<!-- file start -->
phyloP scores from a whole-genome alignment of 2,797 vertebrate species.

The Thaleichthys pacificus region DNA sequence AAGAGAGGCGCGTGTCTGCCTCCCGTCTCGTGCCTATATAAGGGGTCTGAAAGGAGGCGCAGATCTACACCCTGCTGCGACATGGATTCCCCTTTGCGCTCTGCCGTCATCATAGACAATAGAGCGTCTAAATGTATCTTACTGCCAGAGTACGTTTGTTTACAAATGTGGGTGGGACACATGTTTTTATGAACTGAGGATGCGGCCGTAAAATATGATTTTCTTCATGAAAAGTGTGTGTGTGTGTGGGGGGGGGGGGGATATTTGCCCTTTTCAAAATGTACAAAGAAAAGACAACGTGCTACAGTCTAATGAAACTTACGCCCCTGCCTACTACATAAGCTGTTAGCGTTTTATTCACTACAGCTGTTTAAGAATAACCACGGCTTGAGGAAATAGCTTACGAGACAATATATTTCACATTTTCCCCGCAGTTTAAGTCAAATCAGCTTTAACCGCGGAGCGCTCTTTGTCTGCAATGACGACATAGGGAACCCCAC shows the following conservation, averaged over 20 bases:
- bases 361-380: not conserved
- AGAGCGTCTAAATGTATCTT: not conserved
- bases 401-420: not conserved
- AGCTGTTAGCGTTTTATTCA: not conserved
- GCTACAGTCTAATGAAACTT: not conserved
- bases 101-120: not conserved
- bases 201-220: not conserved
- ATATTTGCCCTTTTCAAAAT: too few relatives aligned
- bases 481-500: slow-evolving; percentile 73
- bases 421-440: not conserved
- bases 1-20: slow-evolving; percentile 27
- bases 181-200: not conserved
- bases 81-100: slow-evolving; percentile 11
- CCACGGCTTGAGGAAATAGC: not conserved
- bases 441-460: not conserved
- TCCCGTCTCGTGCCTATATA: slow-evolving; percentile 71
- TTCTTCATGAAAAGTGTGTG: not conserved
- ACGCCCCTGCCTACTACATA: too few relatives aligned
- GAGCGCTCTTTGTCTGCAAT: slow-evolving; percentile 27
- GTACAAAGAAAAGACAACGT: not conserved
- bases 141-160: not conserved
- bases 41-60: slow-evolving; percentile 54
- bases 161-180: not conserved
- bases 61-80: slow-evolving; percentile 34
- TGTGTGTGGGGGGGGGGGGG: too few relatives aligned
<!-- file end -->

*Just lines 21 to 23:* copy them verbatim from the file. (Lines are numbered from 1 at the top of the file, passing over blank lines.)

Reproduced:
- GAGCGCTCTTTGTCTGCAAT: slow-evolving; percentile 27
- GTACAAAGAAAAGACAACGT: not conserved
- bases 141-160: not conserved